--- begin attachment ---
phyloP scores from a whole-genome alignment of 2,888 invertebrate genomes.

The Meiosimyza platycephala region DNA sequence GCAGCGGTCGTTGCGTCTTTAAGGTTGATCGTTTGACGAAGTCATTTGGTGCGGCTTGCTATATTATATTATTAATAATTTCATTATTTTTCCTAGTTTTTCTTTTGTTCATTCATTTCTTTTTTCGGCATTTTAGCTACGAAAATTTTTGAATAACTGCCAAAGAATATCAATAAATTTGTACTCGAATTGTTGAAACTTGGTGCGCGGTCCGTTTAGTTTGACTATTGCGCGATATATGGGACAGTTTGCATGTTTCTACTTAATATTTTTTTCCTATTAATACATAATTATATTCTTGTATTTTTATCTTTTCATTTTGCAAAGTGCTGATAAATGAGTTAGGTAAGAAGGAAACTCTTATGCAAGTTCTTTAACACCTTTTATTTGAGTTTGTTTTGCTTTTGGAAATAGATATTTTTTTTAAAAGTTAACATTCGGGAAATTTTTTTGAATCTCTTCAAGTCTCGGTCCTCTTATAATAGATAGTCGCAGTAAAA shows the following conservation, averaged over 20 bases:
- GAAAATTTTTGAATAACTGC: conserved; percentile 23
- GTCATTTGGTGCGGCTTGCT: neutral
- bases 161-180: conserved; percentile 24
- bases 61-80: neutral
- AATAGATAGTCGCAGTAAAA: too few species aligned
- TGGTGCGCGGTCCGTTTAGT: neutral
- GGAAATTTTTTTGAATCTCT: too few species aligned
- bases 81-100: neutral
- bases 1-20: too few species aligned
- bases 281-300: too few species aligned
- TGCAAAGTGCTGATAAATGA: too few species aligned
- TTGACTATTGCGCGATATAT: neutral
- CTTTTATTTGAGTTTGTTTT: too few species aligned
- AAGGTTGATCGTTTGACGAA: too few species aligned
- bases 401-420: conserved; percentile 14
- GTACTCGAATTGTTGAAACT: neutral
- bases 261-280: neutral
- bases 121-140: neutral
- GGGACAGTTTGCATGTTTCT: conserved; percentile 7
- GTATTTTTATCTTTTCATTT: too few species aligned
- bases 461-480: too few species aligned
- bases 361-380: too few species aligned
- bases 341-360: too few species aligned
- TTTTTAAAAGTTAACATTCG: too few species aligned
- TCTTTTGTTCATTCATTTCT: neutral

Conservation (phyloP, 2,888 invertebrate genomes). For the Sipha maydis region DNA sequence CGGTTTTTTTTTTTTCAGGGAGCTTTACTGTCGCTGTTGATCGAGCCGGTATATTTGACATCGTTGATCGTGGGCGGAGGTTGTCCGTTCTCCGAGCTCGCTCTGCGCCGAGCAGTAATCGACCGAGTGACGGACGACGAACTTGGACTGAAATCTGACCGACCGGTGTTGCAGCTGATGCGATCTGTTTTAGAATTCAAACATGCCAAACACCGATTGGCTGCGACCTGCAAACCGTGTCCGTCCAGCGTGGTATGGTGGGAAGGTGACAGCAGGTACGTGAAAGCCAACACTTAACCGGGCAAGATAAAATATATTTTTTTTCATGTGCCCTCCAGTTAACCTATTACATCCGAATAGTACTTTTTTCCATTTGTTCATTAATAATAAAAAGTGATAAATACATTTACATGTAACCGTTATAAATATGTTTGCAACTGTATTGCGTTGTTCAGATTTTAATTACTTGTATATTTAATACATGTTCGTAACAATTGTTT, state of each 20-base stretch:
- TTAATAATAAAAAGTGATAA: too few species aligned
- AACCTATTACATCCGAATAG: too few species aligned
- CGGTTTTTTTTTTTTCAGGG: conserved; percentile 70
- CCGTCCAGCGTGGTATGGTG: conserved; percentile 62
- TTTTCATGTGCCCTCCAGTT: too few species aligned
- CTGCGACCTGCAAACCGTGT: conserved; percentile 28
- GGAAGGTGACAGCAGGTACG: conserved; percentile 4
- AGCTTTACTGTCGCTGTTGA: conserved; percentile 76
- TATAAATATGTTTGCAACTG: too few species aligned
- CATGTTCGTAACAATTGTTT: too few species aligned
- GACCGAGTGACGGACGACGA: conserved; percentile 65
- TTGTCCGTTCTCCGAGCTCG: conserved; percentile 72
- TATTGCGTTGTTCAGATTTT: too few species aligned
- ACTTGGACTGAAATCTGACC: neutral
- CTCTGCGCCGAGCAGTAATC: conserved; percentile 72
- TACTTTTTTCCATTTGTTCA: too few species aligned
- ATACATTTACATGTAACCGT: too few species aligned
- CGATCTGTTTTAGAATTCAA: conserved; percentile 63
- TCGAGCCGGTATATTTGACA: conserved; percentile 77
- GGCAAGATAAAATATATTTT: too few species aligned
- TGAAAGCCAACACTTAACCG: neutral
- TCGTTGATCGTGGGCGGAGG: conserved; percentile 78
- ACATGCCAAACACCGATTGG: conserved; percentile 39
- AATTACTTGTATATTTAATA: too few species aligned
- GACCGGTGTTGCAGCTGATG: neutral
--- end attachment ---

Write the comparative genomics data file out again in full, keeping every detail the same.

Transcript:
phyloP scores from a whole-genome alignment of 2,888 invertebrate genomes.

The Meiosimyza platycephala region DNA sequence GCAGCGGTCGTTGCGTCTTTAAGGTTGATCGTTTGACGAAGTCATTTGGTGCGGCTTGCTATATTATATTATTAATAATTTCATTATTTTTCCTAGTTTTTCTTTTGTTCATTCATTTCTTTTTTCGGCATTTTAGCTACGAAAATTTTTGAATAACTGCCAAAGAATATCAATAAATTTGTACTCGAATTGTTGAAACTTGGTGCGCGGTCCGTTTAGTTTGACTATTGCGCGATATATGGGACAGTTTGCATGTTTCTACTTAATATTTTTTTCCTATTAATACATAATTATATTCTTGTATTTTTATCTTTTCATTTTGCAAAGTGCTGATAAATGAGTTAGGTAAGAAGGAAACTCTTATGCAAGTTCTTTAACACCTTTTATTTGAGTTTGTTTTGCTTTTGGAAATAGATATTTTTTTTAAAAGTTAACATTCGGGAAATTTTTTTGAATCTCTTCAAGTCTCGGTCCTCTTATAATAGATAGTCGCAGTAAAA shows the following conservation, averaged over 20 bases:
- GAAAATTTTTGAATAACTGC: conserved; percentile 23
- GTCATTTGGTGCGGCTTGCT: neutral
- bases 161-180: conserved; percentile 24
- bases 61-80: neutral
- AATAGATAGTCGCAGTAAAA: too few species aligned
- TGGTGCGCGGTCCGTTTAGT: neutral
- GGAAATTTTTTTGAATCTCT: too few species aligned
- bases 81-100: neutral
- bases 1-20: too few species aligned
- bases 281-300: too few species aligned
- TGCAAAGTGCTGATAAATGA: too few species aligned
- TTGACTATTGCGCGATATAT: neutral
- CTTTTATTTGAGTTTGTTTT: too few species aligned
- AAGGTTGATCGTTTGACGAA: too few species aligned
- bases 401-420: conserved; percentile 14
- GTACTCGAATTGTTGAAACT: neutral
- bases 261-280: neutral
- bases 121-140: neutral
- GGGACAGTTTGCATGTTTCT: conserved; percentile 7
- GTATTTTTATCTTTTCATTT: too few species aligned
- bases 461-480: too few species aligned
- bases 361-380: too few species aligned
- bases 341-360: too few species aligned
- TTTTTAAAAGTTAACATTCG: too few species aligned
- TCTTTTGTTCATTCATTTCT: neutral

Conservation (phyloP, 2,888 invertebrate genomes). For the Sipha maydis region DNA sequence CGGTTTTTTTTTTTTCAGGGAGCTTTACTGTCGCTGTTGATCGAGCCGGTATATTTGACATCGTTGATCGTGGGCGGAGGTTGTCCGTTCTCCGAGCTCGCTCTGCGCCGAGCAGTAATCGACCGAGTGACGGACGACGAACTTGGACTGAAATCTGACCGACCGGTGTTGCAGCTGATGCGATCTGTTTTAGAATTCAAACATGCCAAACACCGATTGGCTGCGACCTGCAAACCGTGTCCGTCCAGCGTGGTATGGTGGGAAGGTGACAGCAGGTACGTGAAAGCCAACACTTAACCGGGCAAGATAAAATATATTTTTTTTCATGTGCCCTCCAGTTAACCTATTACATCCGAATAGTACTTTTTTCCATTTGTTCATTAATAATAAAAAGTGATAAATACATTTACATGTAACCGTTATAAATATGTTTGCAACTGTATTGCGTTGTTCAGATTTTAATTACTTGTATATTTAATACATGTTCGTAACAATTGTTT, state of each 20-base stretch:
- TTAATAATAAAAAGTGATAA: too few species aligned
- AACCTATTACATCCGAATAG: too few species aligned
- CGGTTTTTTTTTTTTCAGGG: conserved; percentile 70
- CCGTCCAGCGTGGTATGGTG: conserved; percentile 62
- TTTTCATGTGCCCTCCAGTT: too few species aligned
- CTGCGACCTGCAAACCGTGT: conserved; percentile 28
- GGAAGGTGACAGCAGGTACG: conserved; percentile 4
- AGCTTTACTGTCGCTGTTGA: conserved; percentile 76
- TATAAATATGTTTGCAACTG: too few species aligned
- CATGTTCGTAACAATTGTTT: too few species aligned
- GACCGAGTGACGGACGACGA: conserved; percentile 65
- TTGTCCGTTCTCCGAGCTCG: conserved; percentile 72
- TATTGCGTTGTTCAGATTTT: too few species aligned
- ACTTGGACTGAAATCTGACC: neutral
- CTCTGCGCCGAGCAGTAATC: conserved; percentile 72
- TACTTTTTTCCATTTGTTCA: too few species aligned
- ATACATTTACATGTAACCGT: too few species aligned
- CGATCTGTTTTAGAATTCAA: conserved; percentile 63
- TCGAGCCGGTATATTTGACA: conserved; percentile 77
- GGCAAGATAAAATATATTTT: too few species aligned
- TGAAAGCCAACACTTAACCG: neutral
- TCGTTGATCGTGGGCGGAGG: conserved; percentile 78
- ACATGCCAAACACCGATTGG: conserved; percentile 39
- AATTACTTGTATATTTAATA: too few species aligned
- GACCGGTGTTGCAGCTGATG: neutral